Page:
Crimson Poppies, from Renee’s Garden Seeds

Sweet William Seed, from Botanical Interests Seeds

Cupid’s Dart, from Botanical Interests Seeds

Cupid Pink Sweet Pea, from Botanical Interests Seeds

Love-in-a-Mist filled the air, and Poppy began to swoon. Before she knew quite what she was doing, she whispered Kiss-me-over-the-Garden-Gate into her lover’s ear. Sweet William was more than willing, and he smiled mischeviously , tossing his Bachelor Buttons to the ground….

Love-in-a-Mist, Baker Creek Heirloom Seeds

Kiss Me Over the Garden Gate, Baker Creek Heirloom Seeds

Blue Boy, Bachelor Buttons, Baker Creek Heirloom Seeds

And so Poppy and Sweet William spent many hot summer days, intertwined in the Exotic Love Vine, with the birds and the bees. It was a heady affair, filled with dew-kissing and silky petals. They swore their summer love would never end. Poppy dropped her guard, and soon she confessed to Sweet William that she was dreaming of White Bishop’s Lace and Cathedral Bells…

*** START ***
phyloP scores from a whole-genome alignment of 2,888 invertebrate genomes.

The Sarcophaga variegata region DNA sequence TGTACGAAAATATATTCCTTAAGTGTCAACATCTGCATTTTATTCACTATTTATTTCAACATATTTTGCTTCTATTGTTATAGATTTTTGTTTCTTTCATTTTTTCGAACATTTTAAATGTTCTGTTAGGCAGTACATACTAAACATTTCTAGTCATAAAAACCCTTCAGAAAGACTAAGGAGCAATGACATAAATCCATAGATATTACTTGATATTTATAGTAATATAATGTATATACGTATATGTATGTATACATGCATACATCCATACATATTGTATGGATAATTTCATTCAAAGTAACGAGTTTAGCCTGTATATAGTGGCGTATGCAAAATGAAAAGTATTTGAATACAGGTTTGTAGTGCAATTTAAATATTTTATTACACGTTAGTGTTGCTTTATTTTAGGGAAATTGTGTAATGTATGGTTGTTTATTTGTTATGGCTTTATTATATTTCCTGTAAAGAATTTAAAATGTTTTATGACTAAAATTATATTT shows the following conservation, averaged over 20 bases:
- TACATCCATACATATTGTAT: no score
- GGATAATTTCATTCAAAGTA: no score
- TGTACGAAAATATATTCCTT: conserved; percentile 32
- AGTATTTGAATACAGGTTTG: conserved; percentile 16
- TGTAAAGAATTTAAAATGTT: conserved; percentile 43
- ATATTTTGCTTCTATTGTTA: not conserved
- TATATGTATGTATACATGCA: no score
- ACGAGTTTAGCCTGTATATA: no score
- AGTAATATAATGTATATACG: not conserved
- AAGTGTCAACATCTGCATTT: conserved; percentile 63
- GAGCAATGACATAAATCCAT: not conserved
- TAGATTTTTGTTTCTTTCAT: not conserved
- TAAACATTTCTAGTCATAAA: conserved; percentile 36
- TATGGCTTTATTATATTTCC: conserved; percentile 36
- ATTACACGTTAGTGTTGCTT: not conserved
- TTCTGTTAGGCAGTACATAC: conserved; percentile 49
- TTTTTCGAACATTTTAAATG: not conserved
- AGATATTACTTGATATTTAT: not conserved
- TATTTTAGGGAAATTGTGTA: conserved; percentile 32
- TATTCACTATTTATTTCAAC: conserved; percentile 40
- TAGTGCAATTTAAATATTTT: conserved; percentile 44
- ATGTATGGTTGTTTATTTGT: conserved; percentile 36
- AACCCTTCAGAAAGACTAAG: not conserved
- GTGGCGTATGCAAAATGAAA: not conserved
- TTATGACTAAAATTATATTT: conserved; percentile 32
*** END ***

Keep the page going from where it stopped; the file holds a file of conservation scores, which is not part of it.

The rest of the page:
Exotic Love Vine, from Renee’s Garden Seeds

White Bishop’s Lace, from Renee’s Garden Seeds

Cathedral Bells, from Renee’s Garden Seeds

But as some summer love stories go, autumn neared, and Sweet William began to fade away. (Well, OK, it’s also possible that he just wasn’t that into her, and that maybe he did run off with a certain Painted Lady – but I won’t tell if you won’t).

“Oh, my Sweet William, I know you must go”, Poppy sniffed. “But please, please promise to Forget-Me-Not“. And as the bright color faded from her cheeks, Sweet William disappeared. Poppy grew pale, and shadows appeared on the horizon. Poor Poppy – sometimes things don’t work out quite the way we plan, and our Love-Lies-Bleeding on the ground…

Painted Lady, from Renee’s Garden Seeds

Forget-Me-Not, from Johnny’s Seeds

Love-Lies-Bleeding, from Johnny’s Seeds

The months of late fall soon arrived, with Poppy all alone in the withering garden. But by the holidays, Poppy realized she wouldn’t be alone for long. Come spring there was a new arrival in the garden, and Poppy found, much to her great joy, that the warmth of her delicate new Baby’s Breath made up for her heartbreak all around…

Baby’s Breath, from Baker Creek Seeds

HAPPY  VALENTINE’S  DAY    XO    MICHAELA